Savills issued proceedings against ATF in the NSW Supreme Court seeking its commission on the sale or, in the alternative, damages for unconscionable conduct on ATF's part for encouraging it to do work on the basis of an assumption that it was ATF's exclusive agent for the sale of the property.

At trial, Savills was unable to produce an agency agreement signed by representatives of either Savills or ATF. From the evidence provided, the Court did not accept that those documents were ever signed. The Court considered several evidentiary matters, including the credibility of the witnesses, and the possibility that ATF and Andev had purposely allowed their email systems to lapse in order to avoid being compelled to disclose documents. However, the Court ultimately concluded that the evidence and numerous documents provided by Savills (which notably did not include an even partially signed agency agreement) was enough to establish that the agency agreement was never signed.

The Court found that the most accurate description of the relationship between Savills and ATF was that both parties were aware that there was no signed agency agreement, and that Savills proceeded to market the hotel on the mutual understanding that it would be paid commission in the event it introduced the buyer to the hotel and secured a finalised contract.

The Court considered section 55 of the Property and Stock Agents Act 2002 (NSW). The equivalent in Queensland is section 89 of the Property Occupations Act 2014, which states that:

"(1) A person is not entitled to sue for, recover or keep a reward or expense for the performance of an activity as a property agent or resident letting agent unless, at the time the activity was performed, the person-


(c) was properly appointed under part 4 by the person to be charged with the reward or expense."

In circumstances where Savills was unable to demonstrate that there was a written agency agreement, the Court concluded that its claim for the commission for the sale of the hotel failed. The Court also concluded that regardless of whether there was a signed agency agreement, Savills would not be entitled to commission for the sale achieved by Knight Frank and Massari.

Claim for damages for unconscionable conduct

Savills made an alternative claim for damages under section 236 of the Australian Consumer Law (ACL) for statutory unconscionability contrary to section 21 of the ACL in the amount of $297,000, based upon the time Savills spent undertaking a 'detailed review' of materials for the sale of the hotel.

Savills claimed that ATF behaved unconscionably by encouraging it to spend time and effort on the negotiations with Aligned to sell the hotel, and then choosing to sell the property through a different agent, thereby depriving it of the commission it would otherwise have been entitled to and incurring expenses it would not otherwise be compensated for.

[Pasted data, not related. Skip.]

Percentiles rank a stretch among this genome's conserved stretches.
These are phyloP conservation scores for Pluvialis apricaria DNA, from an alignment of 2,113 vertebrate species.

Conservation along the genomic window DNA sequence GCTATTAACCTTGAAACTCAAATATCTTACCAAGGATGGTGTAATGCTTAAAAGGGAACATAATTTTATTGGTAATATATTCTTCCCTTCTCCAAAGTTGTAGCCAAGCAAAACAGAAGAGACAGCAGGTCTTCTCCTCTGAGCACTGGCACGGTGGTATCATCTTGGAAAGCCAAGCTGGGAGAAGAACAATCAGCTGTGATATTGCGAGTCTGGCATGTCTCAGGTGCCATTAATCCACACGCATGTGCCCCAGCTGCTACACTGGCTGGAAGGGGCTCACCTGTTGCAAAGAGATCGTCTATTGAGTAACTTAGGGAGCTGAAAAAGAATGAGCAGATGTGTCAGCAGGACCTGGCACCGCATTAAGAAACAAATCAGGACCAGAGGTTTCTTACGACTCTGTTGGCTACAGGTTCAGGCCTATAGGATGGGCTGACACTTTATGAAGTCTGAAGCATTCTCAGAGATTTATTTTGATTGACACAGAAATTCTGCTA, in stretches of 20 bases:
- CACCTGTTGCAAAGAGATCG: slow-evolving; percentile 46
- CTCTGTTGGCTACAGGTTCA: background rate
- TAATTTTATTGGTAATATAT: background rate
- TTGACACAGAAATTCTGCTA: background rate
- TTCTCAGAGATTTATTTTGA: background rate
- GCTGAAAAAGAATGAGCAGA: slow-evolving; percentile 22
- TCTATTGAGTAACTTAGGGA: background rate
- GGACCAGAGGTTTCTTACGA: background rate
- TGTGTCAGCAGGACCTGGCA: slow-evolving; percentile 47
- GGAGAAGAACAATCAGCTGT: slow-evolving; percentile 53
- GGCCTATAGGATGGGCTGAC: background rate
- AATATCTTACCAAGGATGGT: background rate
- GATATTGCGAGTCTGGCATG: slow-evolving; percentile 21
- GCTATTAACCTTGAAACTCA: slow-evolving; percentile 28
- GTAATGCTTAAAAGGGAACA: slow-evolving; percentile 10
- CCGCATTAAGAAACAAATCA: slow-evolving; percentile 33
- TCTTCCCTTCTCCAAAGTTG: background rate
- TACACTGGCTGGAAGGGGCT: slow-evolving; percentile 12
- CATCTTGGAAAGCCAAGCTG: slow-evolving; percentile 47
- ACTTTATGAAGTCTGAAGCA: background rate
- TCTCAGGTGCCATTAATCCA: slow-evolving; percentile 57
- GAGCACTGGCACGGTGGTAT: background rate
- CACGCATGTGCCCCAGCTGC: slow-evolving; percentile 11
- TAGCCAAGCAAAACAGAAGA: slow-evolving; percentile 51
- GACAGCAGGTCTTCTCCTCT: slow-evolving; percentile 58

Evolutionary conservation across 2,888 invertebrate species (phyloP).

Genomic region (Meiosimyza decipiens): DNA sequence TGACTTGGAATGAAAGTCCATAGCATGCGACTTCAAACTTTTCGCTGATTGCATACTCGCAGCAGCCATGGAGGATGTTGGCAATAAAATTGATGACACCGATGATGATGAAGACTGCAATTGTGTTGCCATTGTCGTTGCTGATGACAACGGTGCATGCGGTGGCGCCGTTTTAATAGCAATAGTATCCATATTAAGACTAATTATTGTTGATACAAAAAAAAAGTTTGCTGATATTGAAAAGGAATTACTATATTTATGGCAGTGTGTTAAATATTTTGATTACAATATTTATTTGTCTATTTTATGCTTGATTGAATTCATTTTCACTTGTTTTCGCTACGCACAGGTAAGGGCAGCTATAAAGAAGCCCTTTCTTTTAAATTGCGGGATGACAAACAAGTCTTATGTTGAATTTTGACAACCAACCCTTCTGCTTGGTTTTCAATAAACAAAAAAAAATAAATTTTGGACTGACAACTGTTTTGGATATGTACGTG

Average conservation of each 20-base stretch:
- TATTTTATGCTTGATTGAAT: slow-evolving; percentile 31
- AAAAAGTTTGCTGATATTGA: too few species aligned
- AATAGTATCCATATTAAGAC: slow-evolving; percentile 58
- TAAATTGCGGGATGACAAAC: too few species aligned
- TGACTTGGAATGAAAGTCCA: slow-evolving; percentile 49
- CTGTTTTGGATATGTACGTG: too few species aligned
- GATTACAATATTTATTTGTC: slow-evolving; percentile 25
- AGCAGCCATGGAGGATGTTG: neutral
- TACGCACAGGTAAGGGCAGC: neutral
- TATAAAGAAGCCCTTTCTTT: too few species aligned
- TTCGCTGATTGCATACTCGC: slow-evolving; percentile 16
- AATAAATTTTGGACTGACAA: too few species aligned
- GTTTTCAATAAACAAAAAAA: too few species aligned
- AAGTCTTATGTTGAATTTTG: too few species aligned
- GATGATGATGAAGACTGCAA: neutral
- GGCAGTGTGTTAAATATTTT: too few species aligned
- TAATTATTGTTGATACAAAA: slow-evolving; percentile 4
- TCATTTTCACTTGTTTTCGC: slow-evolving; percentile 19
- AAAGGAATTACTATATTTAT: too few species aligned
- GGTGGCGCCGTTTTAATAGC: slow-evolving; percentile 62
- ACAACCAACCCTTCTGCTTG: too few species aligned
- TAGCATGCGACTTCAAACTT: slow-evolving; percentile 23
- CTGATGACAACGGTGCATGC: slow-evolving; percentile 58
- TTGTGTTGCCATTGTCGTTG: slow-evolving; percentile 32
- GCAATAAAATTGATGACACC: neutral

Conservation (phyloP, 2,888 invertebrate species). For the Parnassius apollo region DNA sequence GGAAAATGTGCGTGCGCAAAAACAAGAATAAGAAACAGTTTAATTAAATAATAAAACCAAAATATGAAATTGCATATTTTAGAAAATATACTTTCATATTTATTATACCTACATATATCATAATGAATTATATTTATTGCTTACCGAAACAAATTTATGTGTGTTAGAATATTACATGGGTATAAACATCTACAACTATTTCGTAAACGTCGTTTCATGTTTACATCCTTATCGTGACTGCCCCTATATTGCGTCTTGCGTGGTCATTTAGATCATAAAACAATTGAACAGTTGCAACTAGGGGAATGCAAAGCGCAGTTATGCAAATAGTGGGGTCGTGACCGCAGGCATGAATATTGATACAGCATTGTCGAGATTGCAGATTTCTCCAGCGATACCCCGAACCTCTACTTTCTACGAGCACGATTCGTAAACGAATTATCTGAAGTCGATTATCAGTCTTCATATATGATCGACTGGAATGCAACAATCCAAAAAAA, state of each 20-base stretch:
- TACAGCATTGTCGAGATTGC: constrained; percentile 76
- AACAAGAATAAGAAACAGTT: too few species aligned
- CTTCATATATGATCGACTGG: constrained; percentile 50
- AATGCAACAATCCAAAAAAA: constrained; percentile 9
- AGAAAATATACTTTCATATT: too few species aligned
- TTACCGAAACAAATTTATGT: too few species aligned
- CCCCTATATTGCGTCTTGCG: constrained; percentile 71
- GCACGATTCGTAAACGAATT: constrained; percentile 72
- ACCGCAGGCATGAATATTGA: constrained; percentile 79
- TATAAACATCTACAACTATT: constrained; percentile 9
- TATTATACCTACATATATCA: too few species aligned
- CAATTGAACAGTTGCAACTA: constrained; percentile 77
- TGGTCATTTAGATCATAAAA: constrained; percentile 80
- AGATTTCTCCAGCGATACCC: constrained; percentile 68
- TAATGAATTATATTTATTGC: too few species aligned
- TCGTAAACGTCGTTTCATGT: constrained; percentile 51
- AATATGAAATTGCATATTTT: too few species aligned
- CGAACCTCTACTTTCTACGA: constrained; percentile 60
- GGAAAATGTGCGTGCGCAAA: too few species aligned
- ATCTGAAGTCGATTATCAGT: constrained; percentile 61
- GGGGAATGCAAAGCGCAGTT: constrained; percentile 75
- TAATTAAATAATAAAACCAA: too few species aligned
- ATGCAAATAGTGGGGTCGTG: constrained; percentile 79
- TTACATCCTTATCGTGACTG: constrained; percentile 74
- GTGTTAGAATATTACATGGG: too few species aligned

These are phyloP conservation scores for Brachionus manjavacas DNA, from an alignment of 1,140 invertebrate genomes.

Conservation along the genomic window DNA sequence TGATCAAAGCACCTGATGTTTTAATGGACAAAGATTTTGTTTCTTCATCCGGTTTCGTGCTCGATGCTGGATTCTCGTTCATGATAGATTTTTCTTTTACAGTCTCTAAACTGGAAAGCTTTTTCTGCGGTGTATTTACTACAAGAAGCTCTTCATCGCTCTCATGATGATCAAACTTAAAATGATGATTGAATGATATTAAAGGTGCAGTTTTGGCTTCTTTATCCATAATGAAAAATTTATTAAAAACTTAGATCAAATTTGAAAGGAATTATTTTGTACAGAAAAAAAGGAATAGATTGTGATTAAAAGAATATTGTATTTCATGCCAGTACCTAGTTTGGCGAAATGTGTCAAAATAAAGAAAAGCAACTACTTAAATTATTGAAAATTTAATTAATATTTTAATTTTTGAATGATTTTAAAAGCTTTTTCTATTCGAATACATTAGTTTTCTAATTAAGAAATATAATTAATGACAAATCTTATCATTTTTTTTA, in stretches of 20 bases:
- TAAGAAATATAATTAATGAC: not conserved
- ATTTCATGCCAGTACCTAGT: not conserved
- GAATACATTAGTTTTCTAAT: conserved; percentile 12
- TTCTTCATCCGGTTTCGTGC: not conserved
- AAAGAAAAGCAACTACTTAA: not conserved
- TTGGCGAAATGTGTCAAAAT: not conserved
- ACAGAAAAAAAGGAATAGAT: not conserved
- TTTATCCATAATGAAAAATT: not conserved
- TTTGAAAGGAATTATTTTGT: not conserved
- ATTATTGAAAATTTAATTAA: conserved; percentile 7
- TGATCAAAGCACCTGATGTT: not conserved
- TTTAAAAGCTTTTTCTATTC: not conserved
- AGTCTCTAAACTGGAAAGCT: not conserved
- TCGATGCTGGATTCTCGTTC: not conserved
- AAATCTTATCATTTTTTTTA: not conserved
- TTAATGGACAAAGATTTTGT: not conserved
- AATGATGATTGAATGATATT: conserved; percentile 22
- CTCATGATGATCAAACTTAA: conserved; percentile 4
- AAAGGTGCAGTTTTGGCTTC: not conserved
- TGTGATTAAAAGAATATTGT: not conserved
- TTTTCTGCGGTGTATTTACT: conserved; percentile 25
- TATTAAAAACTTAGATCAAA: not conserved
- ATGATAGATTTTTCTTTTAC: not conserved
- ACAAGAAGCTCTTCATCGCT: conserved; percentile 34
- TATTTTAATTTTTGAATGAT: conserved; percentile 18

In order to establish statutory unconscionability, Savills was required to prove some moral fault or moral responsibility or that ATF's conduct amounted to serious misconduct which is plainly unfair and unreasonable.[1]

The Court found that the reason ATF decided not to develop the site and sell the hotel component was the estimated construction costs had made the development unfeasible. The Court noted that it is always open to an owner to decide not to proceed with a sale, and it was not unconscionable for ATF to decide not to pursue the development and sell the property as a development site instead. Further, since the Hotels division of Savills had no particular expertise in selling land, it was not unconscionable for ATF to engage Knight Frank and Massari as joint agents to sell the property.

The Court concluded that it was not satisfied that ATF's conduct was unconscionable within the meaning of section 21 of the ACL. The Court also found that Savills was unable to establish that it had sustained any loss as a result of ATF's actions and its claim for damages was therefore dismissed.


Ultimately, Savills was unsuccessful in its claim for commission. It was unable to prove that an executed sales agency agreement had been entered into, which meant that it was not entitled to any commission. Savills also failed in its claim for damages for unconscionable conduct by ATF as the Court found that ATF was entitled to withdraw the hotel for sale.

This decision serves as a timely reminder for agents to ensure that they obtain an executed sales agency agreement before taking any steps to sell a property, otherwise they will not be entitled to claim commission for any eventual sale.

[1] Qantas Airways Limited v Cameron (1996) 66 FCR 246.